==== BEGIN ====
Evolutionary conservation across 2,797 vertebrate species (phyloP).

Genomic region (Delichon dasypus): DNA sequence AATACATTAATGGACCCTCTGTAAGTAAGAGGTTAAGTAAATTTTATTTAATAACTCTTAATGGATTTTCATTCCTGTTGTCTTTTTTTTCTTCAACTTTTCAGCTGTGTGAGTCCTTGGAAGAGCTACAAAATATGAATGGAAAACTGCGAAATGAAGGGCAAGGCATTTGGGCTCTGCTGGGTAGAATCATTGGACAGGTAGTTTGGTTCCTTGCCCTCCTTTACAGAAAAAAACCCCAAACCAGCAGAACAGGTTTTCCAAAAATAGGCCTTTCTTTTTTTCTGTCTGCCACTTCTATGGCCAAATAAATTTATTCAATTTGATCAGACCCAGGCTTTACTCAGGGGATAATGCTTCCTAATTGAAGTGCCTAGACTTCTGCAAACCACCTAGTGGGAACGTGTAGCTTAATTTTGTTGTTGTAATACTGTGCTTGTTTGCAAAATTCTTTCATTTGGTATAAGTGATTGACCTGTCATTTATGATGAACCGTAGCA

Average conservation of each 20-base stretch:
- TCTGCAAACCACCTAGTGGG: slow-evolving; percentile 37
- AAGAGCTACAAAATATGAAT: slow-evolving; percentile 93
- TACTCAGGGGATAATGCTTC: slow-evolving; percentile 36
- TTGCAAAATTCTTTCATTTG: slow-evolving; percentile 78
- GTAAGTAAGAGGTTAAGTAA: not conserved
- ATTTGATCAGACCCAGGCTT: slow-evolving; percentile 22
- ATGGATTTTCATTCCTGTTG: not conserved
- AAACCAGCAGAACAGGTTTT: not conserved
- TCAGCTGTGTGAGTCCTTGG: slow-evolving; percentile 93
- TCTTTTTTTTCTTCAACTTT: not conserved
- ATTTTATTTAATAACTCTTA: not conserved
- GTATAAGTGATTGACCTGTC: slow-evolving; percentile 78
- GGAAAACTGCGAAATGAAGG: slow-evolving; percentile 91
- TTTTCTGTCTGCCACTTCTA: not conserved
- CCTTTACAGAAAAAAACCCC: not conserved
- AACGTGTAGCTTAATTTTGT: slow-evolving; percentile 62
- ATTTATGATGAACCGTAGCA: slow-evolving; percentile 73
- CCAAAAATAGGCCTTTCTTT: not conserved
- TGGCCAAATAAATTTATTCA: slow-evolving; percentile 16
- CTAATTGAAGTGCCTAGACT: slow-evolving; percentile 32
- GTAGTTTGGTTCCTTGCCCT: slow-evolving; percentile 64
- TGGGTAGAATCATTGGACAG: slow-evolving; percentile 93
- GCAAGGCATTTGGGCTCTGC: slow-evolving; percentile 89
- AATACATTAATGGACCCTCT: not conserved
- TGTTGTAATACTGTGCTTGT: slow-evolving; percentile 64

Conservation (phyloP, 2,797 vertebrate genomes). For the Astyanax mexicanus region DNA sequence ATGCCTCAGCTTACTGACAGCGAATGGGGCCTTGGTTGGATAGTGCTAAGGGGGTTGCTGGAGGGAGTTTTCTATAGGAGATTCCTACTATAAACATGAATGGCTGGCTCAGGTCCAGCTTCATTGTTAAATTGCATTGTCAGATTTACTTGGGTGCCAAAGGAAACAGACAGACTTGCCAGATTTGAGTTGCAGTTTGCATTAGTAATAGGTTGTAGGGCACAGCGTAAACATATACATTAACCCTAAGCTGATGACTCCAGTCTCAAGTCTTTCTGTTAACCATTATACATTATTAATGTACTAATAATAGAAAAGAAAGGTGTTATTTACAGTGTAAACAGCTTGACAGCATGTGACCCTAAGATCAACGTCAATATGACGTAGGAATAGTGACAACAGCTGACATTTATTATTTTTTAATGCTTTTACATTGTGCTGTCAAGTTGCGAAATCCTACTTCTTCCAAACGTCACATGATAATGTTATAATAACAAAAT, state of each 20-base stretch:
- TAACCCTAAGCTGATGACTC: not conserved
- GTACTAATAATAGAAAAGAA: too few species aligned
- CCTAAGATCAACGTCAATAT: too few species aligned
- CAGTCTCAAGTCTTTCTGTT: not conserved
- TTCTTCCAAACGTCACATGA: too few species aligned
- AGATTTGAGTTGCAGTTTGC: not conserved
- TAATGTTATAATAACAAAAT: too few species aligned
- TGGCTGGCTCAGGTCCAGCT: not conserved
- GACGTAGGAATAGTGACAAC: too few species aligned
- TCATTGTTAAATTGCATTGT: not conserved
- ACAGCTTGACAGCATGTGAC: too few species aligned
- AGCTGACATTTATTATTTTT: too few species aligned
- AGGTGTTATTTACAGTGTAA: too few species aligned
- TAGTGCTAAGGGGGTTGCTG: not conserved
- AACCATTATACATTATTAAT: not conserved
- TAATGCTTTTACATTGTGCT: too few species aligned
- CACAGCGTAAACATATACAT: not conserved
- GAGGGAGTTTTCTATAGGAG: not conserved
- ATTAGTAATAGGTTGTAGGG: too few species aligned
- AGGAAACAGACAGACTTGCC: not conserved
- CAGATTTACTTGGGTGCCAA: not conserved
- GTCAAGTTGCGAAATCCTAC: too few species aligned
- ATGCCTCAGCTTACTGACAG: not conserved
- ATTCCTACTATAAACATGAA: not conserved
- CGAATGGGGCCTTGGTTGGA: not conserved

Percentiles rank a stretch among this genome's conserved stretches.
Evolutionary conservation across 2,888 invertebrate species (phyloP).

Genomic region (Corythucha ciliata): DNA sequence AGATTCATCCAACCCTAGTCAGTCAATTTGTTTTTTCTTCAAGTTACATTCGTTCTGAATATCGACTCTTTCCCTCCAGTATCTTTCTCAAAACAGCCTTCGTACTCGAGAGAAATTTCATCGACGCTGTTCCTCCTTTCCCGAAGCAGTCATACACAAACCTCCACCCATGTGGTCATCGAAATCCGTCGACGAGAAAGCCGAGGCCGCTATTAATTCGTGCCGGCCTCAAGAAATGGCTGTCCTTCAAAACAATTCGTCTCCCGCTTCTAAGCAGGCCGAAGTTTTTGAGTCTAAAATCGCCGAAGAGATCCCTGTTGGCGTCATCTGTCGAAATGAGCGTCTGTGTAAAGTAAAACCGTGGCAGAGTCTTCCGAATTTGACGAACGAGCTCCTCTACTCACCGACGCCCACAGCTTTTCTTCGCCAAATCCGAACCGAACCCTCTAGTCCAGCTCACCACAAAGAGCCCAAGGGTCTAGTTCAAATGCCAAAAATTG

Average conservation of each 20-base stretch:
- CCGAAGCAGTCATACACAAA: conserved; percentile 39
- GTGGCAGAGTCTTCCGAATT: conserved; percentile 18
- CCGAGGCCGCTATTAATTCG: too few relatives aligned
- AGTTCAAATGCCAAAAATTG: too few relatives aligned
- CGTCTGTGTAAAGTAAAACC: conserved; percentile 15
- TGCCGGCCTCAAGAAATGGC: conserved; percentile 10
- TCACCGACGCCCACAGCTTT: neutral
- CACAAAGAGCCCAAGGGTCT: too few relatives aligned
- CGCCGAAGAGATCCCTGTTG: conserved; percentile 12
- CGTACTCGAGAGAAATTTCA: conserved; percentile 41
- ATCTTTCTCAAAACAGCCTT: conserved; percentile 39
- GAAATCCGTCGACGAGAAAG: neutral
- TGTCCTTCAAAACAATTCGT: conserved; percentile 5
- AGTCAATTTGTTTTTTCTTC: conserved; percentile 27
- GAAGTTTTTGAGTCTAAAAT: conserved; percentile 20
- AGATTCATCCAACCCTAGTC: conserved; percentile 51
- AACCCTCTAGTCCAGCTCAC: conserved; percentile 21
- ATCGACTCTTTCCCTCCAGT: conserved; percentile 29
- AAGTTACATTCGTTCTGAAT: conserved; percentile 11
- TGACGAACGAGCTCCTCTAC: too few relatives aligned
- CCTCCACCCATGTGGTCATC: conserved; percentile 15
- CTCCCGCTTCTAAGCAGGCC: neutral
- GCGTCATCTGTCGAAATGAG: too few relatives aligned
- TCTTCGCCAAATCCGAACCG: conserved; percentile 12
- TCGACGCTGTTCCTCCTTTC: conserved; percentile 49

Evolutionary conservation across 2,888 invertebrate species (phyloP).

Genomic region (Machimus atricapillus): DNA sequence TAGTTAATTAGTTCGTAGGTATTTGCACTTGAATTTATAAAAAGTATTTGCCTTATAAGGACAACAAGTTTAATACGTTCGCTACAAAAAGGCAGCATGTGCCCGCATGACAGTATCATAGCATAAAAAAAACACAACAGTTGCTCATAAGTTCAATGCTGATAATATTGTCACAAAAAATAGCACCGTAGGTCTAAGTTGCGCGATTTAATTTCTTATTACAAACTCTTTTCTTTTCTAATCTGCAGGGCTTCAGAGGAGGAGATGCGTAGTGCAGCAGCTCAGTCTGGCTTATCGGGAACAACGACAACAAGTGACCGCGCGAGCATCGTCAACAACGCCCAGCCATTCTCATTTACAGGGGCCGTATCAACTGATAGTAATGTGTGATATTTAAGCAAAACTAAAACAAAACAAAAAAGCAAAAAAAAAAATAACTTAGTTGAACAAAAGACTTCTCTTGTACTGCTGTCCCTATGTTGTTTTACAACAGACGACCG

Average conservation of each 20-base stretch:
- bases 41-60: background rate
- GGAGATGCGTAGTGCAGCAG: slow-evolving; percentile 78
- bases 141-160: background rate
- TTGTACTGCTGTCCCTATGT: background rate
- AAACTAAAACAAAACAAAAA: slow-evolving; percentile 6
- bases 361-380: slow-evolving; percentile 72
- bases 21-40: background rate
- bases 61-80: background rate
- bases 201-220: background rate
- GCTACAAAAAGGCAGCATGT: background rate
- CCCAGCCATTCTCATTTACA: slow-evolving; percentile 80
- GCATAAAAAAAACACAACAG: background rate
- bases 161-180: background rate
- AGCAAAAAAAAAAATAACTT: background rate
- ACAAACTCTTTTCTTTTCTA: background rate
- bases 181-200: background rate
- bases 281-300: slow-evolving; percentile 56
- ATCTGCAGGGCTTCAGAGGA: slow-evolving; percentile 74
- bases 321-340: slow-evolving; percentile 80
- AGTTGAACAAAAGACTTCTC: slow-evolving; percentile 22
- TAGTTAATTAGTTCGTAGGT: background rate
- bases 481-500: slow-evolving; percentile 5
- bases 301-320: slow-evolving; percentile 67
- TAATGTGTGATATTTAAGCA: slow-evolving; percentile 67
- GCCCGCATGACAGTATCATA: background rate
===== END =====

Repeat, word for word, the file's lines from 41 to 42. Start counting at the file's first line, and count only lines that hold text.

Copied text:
- AGCTGACATTTATTATTTTT: too few species aligned
- AGGTGTTATTTACAGTGTAA: too few species aligned